Starting back in 2009, Mavic went to work redesigning the venerable Crossmax line of wheels. The 2012 models shown here and earlier in the week represent the end product of two years of testing and refinement with sponsored riders like Julien Absalon and Jeff Lenosky.
The goal, as always, was to reduce weight but also to make the overall ride experience better. This involved reworking the hubs, freewheel, rims and even the construction of the complete wheel. Lots to read, some of which we alluded to in the prior post, but covered here in more detail. Click ‘more’ to see it all, along with answers as to why there’s no new 29er or carbon-rimmed wheels…
HUBS: The Crossmax hubs were given a more compact shape to reduce rotating weight and “smarter” machining to reduce total weight and better disperse stress loads. The SLR’s were given 9/15mm axle options and the SX and ST get 9/15/20mm options. SLR and ST also get a Lefty axle option and the choice between 6-bolt and Centerlock rotor mounts. New QRM+ enables easier bearing adjustments.
FREEWHEEL: All Crossmax wheels get an entirely new freewheel called ITS-4 with one additional pawl, making four total that engage in pairs and make contact in just 7.5º. Mavic says this is 60% faster than before and should help when picking your way up a technical climb. The seals were revised to offer better waterproofing, and the main seal gets a new material to further reduce friction. It gets a new 17mm monobloc axle, too. Lastly, there are two large bearings between axle and freewheel body with altered placement to better stabilize the entire assembly. Rear axle options include all the current XC-ish standards: 9×135, 12×135 and 12×142.
SPOKES & LACING: The SLR came into the testing with 24 spokes front and rear. After back to back tests with Absalon, it left production with 20/20, Isopulse (2x/straight) lacing and the comment “It has better handling, stability and is a lot more comfortable to ride.” The ST gets 20/24 Isopulse (2x/straight) and the SX gets 24/24 with 2x lacing on both drive and non-drive side. The spokes themselves are a bladed, double-butted Zicral alloy that’s even lighter than before on the SLR set. To clarify, the Isopulse lacing is Mavic’s fancy way of saying the rear hub has 2x lacing on the non-drive side and radial lacing on the drive side. They claim this provides better energy transfer and allows for similar tension on either side.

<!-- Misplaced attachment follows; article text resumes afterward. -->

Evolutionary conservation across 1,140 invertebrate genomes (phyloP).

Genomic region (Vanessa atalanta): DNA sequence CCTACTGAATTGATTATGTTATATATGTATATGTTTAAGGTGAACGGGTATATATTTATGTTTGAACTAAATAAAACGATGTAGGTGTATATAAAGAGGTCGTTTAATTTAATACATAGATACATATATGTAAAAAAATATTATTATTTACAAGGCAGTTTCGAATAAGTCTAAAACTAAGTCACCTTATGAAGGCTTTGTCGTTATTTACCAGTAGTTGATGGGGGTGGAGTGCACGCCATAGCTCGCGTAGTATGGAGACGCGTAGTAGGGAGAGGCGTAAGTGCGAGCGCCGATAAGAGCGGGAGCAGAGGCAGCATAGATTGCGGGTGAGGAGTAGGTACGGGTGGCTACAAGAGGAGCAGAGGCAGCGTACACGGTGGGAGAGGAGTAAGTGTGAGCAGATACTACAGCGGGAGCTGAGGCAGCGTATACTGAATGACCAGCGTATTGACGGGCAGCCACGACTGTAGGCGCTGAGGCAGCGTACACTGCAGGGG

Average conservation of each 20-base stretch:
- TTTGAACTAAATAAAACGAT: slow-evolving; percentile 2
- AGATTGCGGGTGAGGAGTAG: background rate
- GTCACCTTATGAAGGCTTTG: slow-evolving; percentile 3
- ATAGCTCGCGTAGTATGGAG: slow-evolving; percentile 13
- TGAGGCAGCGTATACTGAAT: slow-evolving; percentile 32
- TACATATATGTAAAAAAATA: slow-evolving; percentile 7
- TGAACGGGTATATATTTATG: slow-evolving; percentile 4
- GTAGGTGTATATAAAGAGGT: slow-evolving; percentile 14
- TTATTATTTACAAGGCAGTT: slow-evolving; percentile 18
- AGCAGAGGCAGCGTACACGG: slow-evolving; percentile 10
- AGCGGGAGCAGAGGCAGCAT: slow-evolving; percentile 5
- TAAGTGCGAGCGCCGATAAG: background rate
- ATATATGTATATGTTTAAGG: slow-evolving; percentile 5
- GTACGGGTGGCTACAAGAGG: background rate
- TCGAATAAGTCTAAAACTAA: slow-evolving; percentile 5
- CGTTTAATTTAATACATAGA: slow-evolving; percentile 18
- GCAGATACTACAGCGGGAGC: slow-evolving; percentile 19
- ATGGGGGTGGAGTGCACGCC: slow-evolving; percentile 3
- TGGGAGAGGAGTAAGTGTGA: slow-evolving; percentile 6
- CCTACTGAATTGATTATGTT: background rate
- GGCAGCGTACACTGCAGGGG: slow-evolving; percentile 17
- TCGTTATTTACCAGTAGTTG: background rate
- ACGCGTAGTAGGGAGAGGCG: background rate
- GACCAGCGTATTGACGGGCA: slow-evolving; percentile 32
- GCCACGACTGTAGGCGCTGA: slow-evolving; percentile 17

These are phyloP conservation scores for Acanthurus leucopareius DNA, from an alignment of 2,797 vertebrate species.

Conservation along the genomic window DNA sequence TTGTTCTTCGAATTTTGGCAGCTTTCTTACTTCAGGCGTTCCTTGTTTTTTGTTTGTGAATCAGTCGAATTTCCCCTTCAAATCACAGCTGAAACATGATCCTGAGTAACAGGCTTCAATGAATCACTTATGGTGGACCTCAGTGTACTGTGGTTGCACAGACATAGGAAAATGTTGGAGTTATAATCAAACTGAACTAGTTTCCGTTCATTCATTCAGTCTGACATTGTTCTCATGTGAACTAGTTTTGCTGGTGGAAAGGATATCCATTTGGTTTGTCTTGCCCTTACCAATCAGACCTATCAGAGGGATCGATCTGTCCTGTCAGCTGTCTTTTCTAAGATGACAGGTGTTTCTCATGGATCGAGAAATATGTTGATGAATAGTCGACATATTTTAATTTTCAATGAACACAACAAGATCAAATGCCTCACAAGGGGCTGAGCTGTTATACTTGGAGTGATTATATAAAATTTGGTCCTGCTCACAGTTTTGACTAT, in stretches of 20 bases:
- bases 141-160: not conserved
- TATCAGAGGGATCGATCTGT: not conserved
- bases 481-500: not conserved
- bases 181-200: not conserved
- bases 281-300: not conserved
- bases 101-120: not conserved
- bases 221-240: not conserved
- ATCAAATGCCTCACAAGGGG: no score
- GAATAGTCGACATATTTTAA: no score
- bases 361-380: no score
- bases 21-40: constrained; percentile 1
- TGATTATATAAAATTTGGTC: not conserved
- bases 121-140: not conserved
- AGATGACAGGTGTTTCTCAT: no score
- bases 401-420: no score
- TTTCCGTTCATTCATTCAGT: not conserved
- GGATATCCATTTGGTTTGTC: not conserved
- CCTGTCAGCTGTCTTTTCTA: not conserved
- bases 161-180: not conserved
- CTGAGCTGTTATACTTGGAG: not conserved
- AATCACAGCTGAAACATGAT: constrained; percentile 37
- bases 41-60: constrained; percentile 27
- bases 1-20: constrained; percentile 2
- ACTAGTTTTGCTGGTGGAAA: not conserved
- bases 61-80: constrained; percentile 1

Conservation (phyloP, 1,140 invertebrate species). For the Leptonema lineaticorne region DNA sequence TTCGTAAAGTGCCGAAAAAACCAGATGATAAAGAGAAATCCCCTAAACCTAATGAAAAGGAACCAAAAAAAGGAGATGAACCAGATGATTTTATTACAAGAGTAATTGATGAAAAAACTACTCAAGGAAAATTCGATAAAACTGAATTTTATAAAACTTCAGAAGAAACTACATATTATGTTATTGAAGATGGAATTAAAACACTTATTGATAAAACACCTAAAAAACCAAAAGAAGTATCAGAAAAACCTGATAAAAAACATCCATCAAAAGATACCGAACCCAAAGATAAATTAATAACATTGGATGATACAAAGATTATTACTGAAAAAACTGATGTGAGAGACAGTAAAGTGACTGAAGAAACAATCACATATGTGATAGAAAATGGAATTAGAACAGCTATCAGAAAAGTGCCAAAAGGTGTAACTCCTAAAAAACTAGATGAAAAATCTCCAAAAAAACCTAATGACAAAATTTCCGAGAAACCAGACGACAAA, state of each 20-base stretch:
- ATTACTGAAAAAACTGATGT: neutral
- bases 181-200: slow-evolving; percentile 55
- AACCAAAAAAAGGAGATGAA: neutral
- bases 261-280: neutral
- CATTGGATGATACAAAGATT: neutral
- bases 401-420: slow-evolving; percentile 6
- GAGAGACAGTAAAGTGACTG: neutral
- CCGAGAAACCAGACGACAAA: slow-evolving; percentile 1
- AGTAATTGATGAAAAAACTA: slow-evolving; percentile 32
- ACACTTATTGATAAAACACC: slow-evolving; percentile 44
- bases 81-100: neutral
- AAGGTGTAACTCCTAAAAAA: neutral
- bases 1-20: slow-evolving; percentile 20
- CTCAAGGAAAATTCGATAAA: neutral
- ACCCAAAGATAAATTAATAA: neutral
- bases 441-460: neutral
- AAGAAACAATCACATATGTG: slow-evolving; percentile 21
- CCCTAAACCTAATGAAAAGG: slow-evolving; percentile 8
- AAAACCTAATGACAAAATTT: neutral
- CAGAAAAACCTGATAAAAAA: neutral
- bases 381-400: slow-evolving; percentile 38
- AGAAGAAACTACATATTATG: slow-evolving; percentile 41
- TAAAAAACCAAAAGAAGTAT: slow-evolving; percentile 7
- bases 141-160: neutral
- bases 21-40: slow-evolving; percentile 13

RIMS: Anytime you reduce weight, you risk losing strength. Larger tube diameters have proven to provide both lighter weight and/or increased strength, and Mavic found a way to do just that with their rims. They increased external width from 21mm to 22.6mm, giving the new rims a 19mm internal width. Then they rounded the profile of the exterior and the internal channel, which improved lateral stiffness. The result was a 20g savings per rim, and we all know wider is better. The rims remain UST certified and use their ISM/ISM3D external machining (SLR only) and Fore spoke drilling to keep the rim bed airtight.
Some of the comments on the prior post state that lighter wheels can be built for similar coin using respectable components. Mavic’s answer to that is simple: Their approach is developing components as “single elements at the same time as part of a whole system,” which translates to “everything is made to work precisely together perfectly.”
2012 Crossmax SLR (pictured at top of post) – designed for XC race bikes to be as light as possible while retaining the stiffness needed for high speed control.
- 680g F / 780g R (1440g pair)
- UST / SUP / Fore / ITS-4 / QRM+
- ISM 3D rim machining
- Bladed Zicral spokes
- 20/20 Isopulse lacing
2012 Crossmax SX – made to be the “reference enduro wheel” that’s light enough for enduro racing and tough enough for all-mountain riding.
- 825g F / 930g R (1755g pair)
- SUP / ITS-4 / Fore / QRM+
- Round Zicral spokes
- 24/24 2x lacing
2012 Mavic ST – Cross country meets trail riding with a lightweight but durable all-purpose mountain bike wheelset.
- 765g F / 825g R (1590g pair)
- UST / SUP / Fore / ITS-4 / QRM+
- ISM rim machining
- Round Zicral spokes
- 20/24 Isopulse lacing
All wheels come with bags, axle adapters front and rear, UST valve stems and a few other goodies (skewers, etc.).
WHY NO 29ers or CARBON RIMS?
I talked to Mavic’s Zack Vestal to get the scoop on the popular questions:
Why no new 29er wheels? “Development cycle started two years ago, and at that time their top riders (Julien Absalon, etc.) weren’t requesting them, so they didn’t immediately start working on matching big wheels. That said, if you’re at a World Cup level race, peek in the Orbea tent and you’re likely to see some working prototypes. Mavic’s committed to 29er wheels.”
Editor’s note: Word on the street is that there will be a family of wheels like the 26″ models. That should give more riders more options.
Why no carbon rims? “Carbon is super expensive. We’re able to delivery extremely competitive wheels at extremely competitive prices. If you look at rim weights, we’re able to deliver alloy rims that are pretty close in weight (to carbon), and they offer a radial compliance that carbon can’t match. When we started the program, like with 29ers, there wasn’t a big demand from our pro racers. We had a prototype for them to test, but feedback was that it was too stiff for most of the XC courses they race. So, for now, that’s why Mavic isn’t really diving in on the carbon front.”